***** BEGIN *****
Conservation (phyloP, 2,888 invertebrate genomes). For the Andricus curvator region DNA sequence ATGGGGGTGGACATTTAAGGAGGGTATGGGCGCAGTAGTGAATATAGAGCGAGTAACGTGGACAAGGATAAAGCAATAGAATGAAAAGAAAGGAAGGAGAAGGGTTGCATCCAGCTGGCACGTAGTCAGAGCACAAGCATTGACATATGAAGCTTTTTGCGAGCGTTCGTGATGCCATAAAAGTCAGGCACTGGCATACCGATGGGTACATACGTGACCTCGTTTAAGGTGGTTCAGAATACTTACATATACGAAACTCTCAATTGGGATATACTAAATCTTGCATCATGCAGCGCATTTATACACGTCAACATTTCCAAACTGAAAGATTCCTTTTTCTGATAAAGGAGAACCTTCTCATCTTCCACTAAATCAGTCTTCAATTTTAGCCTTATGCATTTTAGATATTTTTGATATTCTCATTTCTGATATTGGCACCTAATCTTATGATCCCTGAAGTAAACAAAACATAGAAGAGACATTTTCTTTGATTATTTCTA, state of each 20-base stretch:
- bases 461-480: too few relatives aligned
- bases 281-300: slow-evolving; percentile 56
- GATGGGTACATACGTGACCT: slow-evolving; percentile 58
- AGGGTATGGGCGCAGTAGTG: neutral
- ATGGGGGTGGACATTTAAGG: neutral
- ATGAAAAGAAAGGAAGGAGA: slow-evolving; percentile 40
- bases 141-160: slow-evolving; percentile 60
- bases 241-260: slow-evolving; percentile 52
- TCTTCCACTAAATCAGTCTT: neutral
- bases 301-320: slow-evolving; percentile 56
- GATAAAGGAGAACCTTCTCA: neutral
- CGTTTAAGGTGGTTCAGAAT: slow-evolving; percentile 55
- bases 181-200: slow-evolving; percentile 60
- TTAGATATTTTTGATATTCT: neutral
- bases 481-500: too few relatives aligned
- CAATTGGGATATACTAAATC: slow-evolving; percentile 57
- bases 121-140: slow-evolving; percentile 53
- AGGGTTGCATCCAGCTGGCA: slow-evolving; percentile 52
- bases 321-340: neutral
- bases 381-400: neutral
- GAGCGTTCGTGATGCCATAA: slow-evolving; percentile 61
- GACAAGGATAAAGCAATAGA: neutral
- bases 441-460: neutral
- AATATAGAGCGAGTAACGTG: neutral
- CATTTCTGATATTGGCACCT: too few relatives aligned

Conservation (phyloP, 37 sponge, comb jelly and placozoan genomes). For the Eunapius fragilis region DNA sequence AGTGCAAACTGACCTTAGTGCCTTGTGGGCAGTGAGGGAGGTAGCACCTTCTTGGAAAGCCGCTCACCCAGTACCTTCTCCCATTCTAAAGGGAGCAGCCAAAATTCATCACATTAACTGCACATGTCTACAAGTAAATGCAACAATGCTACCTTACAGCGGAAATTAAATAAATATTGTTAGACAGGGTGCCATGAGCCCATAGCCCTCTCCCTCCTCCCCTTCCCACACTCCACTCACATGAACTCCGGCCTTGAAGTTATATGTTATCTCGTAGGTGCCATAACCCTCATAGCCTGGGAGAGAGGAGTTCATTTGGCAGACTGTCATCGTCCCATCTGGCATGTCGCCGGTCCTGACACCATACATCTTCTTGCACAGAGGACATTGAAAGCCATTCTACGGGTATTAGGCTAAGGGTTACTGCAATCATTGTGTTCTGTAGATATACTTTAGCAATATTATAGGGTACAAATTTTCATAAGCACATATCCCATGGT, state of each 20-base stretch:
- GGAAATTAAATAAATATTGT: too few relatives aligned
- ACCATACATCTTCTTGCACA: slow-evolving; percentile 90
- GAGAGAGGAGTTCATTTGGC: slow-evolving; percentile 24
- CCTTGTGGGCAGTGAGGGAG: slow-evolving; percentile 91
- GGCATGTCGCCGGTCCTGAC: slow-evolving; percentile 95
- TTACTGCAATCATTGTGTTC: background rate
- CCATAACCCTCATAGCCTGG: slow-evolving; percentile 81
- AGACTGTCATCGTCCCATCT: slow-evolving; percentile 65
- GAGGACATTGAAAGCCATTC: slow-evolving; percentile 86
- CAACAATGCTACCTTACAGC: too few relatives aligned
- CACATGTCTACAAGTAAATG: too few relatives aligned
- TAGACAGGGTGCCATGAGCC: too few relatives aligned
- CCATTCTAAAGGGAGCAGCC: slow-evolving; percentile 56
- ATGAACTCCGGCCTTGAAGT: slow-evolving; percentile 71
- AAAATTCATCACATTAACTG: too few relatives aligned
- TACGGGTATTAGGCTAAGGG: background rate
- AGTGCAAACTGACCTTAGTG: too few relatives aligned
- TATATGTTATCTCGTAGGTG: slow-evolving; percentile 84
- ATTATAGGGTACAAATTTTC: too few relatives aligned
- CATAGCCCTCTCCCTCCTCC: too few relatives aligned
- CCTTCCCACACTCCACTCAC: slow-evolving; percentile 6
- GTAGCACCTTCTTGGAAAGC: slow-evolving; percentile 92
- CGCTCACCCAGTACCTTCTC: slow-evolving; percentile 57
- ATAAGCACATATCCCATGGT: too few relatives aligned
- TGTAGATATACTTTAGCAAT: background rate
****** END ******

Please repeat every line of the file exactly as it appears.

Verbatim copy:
Conservation (phyloP, 2,888 invertebrate genomes). For the Andricus curvator region DNA sequence ATGGGGGTGGACATTTAAGGAGGGTATGGGCGCAGTAGTGAATATAGAGCGAGTAACGTGGACAAGGATAAAGCAATAGAATGAAAAGAAAGGAAGGAGAAGGGTTGCATCCAGCTGGCACGTAGTCAGAGCACAAGCATTGACATATGAAGCTTTTTGCGAGCGTTCGTGATGCCATAAAAGTCAGGCACTGGCATACCGATGGGTACATACGTGACCTCGTTTAAGGTGGTTCAGAATACTTACATATACGAAACTCTCAATTGGGATATACTAAATCTTGCATCATGCAGCGCATTTATACACGTCAACATTTCCAAACTGAAAGATTCCTTTTTCTGATAAAGGAGAACCTTCTCATCTTCCACTAAATCAGTCTTCAATTTTAGCCTTATGCATTTTAGATATTTTTGATATTCTCATTTCTGATATTGGCACCTAATCTTATGATCCCTGAAGTAAACAAAACATAGAAGAGACATTTTCTTTGATTATTTCTA, state of each 20-base stretch:
- bases 461-480: too few relatives aligned
- bases 281-300: slow-evolving; percentile 56
- GATGGGTACATACGTGACCT: slow-evolving; percentile 58
- AGGGTATGGGCGCAGTAGTG: neutral
- ATGGGGGTGGACATTTAAGG: neutral
- ATGAAAAGAAAGGAAGGAGA: slow-evolving; percentile 40
- bases 141-160: slow-evolving; percentile 60
- bases 241-260: slow-evolving; percentile 52
- TCTTCCACTAAATCAGTCTT: neutral
- bases 301-320: slow-evolving; percentile 56
- GATAAAGGAGAACCTTCTCA: neutral
- CGTTTAAGGTGGTTCAGAAT: slow-evolving; percentile 55
- bases 181-200: slow-evolving; percentile 60
- TTAGATATTTTTGATATTCT: neutral
- bases 481-500: too few relatives aligned
- CAATTGGGATATACTAAATC: slow-evolving; percentile 57
- bases 121-140: slow-evolving; percentile 53
- AGGGTTGCATCCAGCTGGCA: slow-evolving; percentile 52
- bases 321-340: neutral
- bases 381-400: neutral
- GAGCGTTCGTGATGCCATAA: slow-evolving; percentile 61
- GACAAGGATAAAGCAATAGA: neutral
- bases 441-460: neutral
- AATATAGAGCGAGTAACGTG: neutral
- CATTTCTGATATTGGCACCT: too few relatives aligned

Conservation (phyloP, 37 sponge, comb jelly and placozoan genomes). For the Eunapius fragilis region DNA sequence AGTGCAAACTGACCTTAGTGCCTTGTGGGCAGTGAGGGAGGTAGCACCTTCTTGGAAAGCCGCTCACCCAGTACCTTCTCCCATTCTAAAGGGAGCAGCCAAAATTCATCACATTAACTGCACATGTCTACAAGTAAATGCAACAATGCTACCTTACAGCGGAAATTAAATAAATATTGTTAGACAGGGTGCCATGAGCCCATAGCCCTCTCCCTCCTCCCCTTCCCACACTCCACTCACATGAACTCCGGCCTTGAAGTTATATGTTATCTCGTAGGTGCCATAACCCTCATAGCCTGGGAGAGAGGAGTTCATTTGGCAGACTGTCATCGTCCCATCTGGCATGTCGCCGGTCCTGACACCATACATCTTCTTGCACAGAGGACATTGAAAGCCATTCTACGGGTATTAGGCTAAGGGTTACTGCAATCATTGTGTTCTGTAGATATACTTTAGCAATATTATAGGGTACAAATTTTCATAAGCACATATCCCATGGT, state of each 20-base stretch:
- GGAAATTAAATAAATATTGT: too few relatives aligned
- ACCATACATCTTCTTGCACA: slow-evolving; percentile 90
- GAGAGAGGAGTTCATTTGGC: slow-evolving; percentile 24
- CCTTGTGGGCAGTGAGGGAG: slow-evolving; percentile 91
- GGCATGTCGCCGGTCCTGAC: slow-evolving; percentile 95
- TTACTGCAATCATTGTGTTC: background rate
- CCATAACCCTCATAGCCTGG: slow-evolving; percentile 81
- AGACTGTCATCGTCCCATCT: slow-evolving; percentile 65
- GAGGACATTGAAAGCCATTC: slow-evolving; percentile 86
- CAACAATGCTACCTTACAGC: too few relatives aligned
- CACATGTCTACAAGTAAATG: too few relatives aligned
- TAGACAGGGTGCCATGAGCC: too few relatives aligned
- CCATTCTAAAGGGAGCAGCC: slow-evolving; percentile 56
- ATGAACTCCGGCCTTGAAGT: slow-evolving; percentile 71
- AAAATTCATCACATTAACTG: too few relatives aligned
- TACGGGTATTAGGCTAAGGG: background rate
- AGTGCAAACTGACCTTAGTG: too few relatives aligned
- TATATGTTATCTCGTAGGTG: slow-evolving; percentile 84
- ATTATAGGGTACAAATTTTC: too few relatives aligned
- CATAGCCCTCTCCCTCCTCC: too few relatives aligned
- CCTTCCCACACTCCACTCAC: slow-evolving; percentile 6
- GTAGCACCTTCTTGGAAAGC: slow-evolving; percentile 92
- CGCTCACCCAGTACCTTCTC: slow-evolving; percentile 57
- ATAAGCACATATCCCATGGT: too few relatives aligned
- TGTAGATATACTTTAGCAAT: background rate